Aspiring students value opportunity to see health in action.
Aspiring students value opportunity to see health in action.

Southwest students given real-life healthcare experience

MAKING a career choice is always much more informed if you can be part of the relevant workplace and that's exactly what Charleville High School students are doing tomorrow part of the Aspire2Health program.

The Department of Employment, Small Business and Training, Queensland Rural Medical Education (QRME), Griffith University, University of Queensland Rural Clinical School Toowoomba and University of Southern Queensland, along with Southern Queensland Rural Health (SQRH), have partnered to deliver a series of Aspire2Health workshops across the Darling Downs and southwest.

The collaboration has also had support from the Darling Downs West Moreton Primary Health Network (DDWMPHN).

Geoff Argus, the SQRH Director Associate Professor said the program targets high school students who are interested in working in medicine, nursing or allied health and gives them a full immersion into regional and rural healthcare.

"We have been fortunate to work with all the stakeholders to present a comprehensive and inspirational learning day for students," he said.

"The workshop gives regional, rural and remote high school students the opportunity to experience some aspects of healthcare delivery in a practical sense.

"The students participate in clinical skills stations on plastering, suturing, cardiopulmonary resuscitation (CPR) and various allied health skills.

"During the day workshop students also meet local health professionals and have a hands-on session during a simulated scenario of patient care.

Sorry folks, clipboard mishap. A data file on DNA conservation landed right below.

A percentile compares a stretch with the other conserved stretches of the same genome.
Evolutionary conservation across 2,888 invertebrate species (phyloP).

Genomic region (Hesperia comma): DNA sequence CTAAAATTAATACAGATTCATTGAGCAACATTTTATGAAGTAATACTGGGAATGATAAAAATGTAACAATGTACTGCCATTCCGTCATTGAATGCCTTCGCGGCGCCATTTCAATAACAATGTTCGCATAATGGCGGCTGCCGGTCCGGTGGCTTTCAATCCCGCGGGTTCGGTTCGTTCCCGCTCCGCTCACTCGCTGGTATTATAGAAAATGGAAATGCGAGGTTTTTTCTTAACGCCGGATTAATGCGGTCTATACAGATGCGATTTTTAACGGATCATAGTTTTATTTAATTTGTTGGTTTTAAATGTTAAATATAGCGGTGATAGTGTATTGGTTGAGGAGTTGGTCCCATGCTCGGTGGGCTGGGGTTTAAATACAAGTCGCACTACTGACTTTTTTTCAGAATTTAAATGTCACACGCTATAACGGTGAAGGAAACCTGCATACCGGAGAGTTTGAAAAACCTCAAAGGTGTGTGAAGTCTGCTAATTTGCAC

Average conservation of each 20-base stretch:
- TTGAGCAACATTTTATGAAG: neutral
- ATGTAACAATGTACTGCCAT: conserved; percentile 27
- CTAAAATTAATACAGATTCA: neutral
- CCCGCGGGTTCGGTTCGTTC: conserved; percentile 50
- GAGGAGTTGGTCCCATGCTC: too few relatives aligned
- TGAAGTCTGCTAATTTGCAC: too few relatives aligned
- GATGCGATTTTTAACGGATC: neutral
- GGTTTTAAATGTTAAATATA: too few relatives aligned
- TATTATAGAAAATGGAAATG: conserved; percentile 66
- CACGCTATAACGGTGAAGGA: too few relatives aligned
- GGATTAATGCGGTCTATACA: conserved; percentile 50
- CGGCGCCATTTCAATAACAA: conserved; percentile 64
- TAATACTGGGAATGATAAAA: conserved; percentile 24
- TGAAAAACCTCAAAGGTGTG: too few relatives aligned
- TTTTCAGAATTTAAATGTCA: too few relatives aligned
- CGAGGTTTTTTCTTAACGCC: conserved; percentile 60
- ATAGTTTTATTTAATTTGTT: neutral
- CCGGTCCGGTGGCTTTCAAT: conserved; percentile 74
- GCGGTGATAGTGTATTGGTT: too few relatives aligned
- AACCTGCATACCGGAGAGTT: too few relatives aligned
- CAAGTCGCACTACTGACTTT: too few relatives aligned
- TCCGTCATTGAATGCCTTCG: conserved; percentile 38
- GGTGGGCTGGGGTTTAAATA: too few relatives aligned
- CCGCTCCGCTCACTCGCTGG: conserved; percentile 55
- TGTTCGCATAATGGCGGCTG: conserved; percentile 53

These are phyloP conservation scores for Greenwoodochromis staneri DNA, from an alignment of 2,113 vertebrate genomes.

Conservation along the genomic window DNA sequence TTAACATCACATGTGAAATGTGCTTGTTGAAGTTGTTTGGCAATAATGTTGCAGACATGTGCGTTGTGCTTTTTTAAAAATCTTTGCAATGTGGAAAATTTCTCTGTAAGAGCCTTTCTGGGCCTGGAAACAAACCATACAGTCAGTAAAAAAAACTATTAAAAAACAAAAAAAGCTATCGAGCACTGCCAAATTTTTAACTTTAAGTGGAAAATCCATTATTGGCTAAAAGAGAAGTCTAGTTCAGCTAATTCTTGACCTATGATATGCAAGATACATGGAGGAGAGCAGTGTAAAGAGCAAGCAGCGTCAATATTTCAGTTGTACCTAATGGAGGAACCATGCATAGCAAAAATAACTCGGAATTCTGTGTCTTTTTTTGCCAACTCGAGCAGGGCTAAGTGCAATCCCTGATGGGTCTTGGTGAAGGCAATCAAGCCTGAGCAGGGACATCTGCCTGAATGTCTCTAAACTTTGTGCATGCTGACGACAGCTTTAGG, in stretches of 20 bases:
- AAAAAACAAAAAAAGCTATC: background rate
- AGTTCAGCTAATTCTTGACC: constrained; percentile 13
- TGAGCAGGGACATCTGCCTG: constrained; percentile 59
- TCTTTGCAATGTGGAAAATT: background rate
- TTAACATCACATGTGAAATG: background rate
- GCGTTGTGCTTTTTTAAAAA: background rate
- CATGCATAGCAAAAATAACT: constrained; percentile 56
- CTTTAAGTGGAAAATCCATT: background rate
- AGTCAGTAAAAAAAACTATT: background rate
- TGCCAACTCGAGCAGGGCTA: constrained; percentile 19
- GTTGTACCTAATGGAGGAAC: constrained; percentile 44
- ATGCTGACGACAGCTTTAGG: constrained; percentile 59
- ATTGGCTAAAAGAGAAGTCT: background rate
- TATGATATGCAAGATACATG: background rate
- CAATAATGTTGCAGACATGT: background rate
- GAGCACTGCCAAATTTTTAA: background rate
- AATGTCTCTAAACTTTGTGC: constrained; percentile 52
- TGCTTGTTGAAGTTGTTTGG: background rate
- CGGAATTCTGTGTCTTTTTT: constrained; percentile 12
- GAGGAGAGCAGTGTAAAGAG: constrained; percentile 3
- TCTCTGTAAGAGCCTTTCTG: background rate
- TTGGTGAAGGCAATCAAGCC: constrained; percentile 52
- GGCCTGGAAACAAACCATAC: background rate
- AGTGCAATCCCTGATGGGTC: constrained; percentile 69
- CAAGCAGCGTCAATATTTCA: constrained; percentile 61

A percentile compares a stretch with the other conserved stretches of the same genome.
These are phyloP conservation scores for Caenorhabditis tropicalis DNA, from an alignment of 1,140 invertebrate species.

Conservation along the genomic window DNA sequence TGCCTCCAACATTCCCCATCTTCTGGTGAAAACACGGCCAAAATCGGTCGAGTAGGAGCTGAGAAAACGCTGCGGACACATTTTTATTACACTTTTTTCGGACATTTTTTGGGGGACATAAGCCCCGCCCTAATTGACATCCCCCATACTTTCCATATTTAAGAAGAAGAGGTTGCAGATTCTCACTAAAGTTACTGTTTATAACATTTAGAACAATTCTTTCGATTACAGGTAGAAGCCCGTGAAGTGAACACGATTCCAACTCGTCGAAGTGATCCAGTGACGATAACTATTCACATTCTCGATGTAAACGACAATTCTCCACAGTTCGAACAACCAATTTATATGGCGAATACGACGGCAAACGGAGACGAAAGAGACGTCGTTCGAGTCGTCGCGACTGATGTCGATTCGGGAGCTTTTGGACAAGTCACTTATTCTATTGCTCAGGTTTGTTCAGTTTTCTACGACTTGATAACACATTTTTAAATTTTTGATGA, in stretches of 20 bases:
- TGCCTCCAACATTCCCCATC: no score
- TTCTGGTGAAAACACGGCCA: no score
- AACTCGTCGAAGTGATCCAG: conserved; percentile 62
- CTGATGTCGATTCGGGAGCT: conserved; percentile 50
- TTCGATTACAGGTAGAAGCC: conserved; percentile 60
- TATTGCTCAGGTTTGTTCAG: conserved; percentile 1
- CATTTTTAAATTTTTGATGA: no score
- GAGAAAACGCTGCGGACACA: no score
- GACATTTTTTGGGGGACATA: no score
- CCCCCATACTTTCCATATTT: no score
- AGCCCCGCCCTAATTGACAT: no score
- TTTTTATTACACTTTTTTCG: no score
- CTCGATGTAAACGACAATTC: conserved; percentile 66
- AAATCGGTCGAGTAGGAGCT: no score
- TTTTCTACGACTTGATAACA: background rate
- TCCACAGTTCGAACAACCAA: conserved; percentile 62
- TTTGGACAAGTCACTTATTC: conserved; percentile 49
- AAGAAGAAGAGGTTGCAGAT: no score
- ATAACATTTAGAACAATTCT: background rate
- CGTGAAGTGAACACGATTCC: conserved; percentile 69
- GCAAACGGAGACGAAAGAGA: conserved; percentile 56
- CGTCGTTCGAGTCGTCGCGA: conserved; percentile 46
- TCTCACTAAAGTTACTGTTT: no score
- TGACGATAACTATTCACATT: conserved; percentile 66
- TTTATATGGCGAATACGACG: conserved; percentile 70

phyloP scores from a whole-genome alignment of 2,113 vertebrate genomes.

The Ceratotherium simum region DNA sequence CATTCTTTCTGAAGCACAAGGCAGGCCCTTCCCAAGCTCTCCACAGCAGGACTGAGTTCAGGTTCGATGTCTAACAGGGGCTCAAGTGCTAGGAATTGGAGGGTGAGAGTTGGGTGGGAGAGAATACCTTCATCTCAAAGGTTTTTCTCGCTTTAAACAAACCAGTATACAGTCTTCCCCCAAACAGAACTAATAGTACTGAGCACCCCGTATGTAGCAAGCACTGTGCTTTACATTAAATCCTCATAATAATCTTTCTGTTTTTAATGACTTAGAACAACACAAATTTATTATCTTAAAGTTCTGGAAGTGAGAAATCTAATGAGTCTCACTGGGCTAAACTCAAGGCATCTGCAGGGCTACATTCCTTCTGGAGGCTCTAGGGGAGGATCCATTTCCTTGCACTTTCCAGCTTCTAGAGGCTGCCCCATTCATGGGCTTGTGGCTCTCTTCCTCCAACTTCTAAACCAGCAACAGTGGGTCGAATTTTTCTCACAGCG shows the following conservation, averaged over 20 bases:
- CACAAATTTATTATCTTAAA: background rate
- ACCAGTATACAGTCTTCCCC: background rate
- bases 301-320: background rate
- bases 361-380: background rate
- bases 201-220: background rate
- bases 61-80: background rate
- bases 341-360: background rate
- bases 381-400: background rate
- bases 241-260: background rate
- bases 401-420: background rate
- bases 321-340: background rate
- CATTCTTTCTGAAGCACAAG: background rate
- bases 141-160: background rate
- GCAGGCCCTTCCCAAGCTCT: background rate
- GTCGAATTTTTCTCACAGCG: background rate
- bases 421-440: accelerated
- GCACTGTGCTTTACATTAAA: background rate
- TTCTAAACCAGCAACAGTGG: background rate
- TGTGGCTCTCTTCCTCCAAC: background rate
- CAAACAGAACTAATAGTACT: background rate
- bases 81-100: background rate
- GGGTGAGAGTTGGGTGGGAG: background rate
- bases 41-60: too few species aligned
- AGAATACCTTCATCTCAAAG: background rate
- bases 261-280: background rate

"At Charleville there are a total of 10 year 10 students taking part in Aspire2Health and all have expressed an interest in a health career.

"Research has shown that students who come from a rural area are more likely to return to practice rurally so bringing these workshops to regional and rural Southern Queensland creates a pathway for health career choices and eventually emerging rural health professionals."

QRME CEO Megan O'Shannessy said the program has been designed to reflect the huge diversity in health careers and could prompt students to embark on a life-changing pathway.

"These students will finish the day knowing much more about the various health careers available, what university courses are on offer and how they navigate their learning journey," she said.

"We're keen to meet and talk to the students - they are potentially the next generation of health professionals who will build the health system of the future."

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